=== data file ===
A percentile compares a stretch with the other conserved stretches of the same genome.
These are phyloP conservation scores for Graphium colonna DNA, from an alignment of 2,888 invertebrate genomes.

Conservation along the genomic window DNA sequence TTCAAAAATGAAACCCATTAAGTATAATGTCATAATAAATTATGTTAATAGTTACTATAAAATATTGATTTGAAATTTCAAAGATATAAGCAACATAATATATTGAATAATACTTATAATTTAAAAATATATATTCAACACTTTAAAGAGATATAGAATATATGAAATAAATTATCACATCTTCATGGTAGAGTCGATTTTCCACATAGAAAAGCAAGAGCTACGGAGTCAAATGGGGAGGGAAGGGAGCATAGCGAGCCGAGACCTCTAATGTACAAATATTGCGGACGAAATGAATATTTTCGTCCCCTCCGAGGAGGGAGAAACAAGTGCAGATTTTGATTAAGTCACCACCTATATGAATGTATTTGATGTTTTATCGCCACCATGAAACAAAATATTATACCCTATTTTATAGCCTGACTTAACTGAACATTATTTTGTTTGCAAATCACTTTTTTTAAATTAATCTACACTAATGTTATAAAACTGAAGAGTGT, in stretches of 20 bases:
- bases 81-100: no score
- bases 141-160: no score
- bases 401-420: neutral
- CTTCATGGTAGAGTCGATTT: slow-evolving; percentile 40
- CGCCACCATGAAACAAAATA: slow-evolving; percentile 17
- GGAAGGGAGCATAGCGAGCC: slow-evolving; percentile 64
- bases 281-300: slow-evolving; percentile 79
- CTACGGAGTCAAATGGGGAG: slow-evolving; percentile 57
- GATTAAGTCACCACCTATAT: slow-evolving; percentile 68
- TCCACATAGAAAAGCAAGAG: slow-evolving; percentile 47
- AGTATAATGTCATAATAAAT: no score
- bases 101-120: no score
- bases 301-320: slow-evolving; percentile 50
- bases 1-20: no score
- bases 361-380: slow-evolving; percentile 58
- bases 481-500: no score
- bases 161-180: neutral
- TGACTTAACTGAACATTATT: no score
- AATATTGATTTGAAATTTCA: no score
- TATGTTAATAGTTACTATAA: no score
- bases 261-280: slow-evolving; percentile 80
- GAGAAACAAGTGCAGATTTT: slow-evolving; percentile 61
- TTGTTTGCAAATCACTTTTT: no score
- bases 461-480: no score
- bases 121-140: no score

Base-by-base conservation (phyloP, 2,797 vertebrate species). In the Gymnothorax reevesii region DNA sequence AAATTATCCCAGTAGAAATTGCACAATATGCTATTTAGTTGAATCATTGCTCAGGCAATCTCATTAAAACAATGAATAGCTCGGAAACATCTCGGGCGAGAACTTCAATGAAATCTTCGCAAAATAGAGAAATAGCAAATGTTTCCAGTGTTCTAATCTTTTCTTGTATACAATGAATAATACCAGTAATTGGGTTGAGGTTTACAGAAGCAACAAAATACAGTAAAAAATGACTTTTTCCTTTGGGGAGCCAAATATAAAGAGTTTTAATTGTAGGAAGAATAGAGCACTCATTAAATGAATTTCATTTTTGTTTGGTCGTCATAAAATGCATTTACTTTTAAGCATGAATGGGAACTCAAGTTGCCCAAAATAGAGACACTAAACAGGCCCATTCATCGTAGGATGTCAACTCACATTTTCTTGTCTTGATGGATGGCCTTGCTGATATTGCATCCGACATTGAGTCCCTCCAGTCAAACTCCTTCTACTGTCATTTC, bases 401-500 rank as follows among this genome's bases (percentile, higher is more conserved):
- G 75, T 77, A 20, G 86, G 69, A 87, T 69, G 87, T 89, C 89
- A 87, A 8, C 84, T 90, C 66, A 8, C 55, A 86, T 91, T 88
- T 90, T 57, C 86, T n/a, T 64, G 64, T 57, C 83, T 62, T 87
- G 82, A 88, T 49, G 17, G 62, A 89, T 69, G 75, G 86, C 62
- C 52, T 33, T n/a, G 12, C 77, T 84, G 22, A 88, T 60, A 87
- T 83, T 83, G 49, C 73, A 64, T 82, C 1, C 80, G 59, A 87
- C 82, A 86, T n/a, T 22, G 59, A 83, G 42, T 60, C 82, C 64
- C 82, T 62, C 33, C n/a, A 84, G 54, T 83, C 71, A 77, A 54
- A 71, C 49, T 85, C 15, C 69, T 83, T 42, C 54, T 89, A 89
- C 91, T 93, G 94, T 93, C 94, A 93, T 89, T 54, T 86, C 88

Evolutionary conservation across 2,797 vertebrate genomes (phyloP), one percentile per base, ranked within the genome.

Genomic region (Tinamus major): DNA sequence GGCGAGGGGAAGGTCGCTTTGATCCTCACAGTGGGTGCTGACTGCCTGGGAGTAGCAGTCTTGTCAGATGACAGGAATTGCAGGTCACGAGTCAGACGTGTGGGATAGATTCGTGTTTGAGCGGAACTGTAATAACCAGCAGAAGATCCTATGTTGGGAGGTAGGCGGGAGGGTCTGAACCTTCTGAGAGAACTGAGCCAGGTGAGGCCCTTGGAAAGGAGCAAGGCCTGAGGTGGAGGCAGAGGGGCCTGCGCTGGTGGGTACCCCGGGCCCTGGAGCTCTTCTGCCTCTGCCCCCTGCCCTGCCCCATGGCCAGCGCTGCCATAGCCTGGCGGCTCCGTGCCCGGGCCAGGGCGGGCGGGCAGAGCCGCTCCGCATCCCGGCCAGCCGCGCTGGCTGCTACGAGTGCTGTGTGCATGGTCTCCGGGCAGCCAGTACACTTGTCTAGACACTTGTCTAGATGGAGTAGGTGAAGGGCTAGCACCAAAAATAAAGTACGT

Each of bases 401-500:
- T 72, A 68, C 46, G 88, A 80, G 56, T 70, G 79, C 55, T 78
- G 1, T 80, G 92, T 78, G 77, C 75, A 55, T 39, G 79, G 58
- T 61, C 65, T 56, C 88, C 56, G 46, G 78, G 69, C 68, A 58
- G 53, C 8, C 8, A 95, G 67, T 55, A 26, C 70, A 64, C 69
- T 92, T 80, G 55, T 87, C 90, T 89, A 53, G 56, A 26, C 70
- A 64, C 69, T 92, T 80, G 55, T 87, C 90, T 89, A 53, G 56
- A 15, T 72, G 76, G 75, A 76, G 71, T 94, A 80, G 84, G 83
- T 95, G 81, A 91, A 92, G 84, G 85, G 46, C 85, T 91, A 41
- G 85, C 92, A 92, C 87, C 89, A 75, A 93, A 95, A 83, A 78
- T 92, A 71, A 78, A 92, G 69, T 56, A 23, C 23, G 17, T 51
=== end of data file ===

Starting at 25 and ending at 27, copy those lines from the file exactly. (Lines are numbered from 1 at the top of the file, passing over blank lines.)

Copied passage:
- GAGAAACAAGTGCAGATTTT: slow-evolving; percentile 61
- TTGTTTGCAAATCACTTTTT: no score
- bases 461-480: no score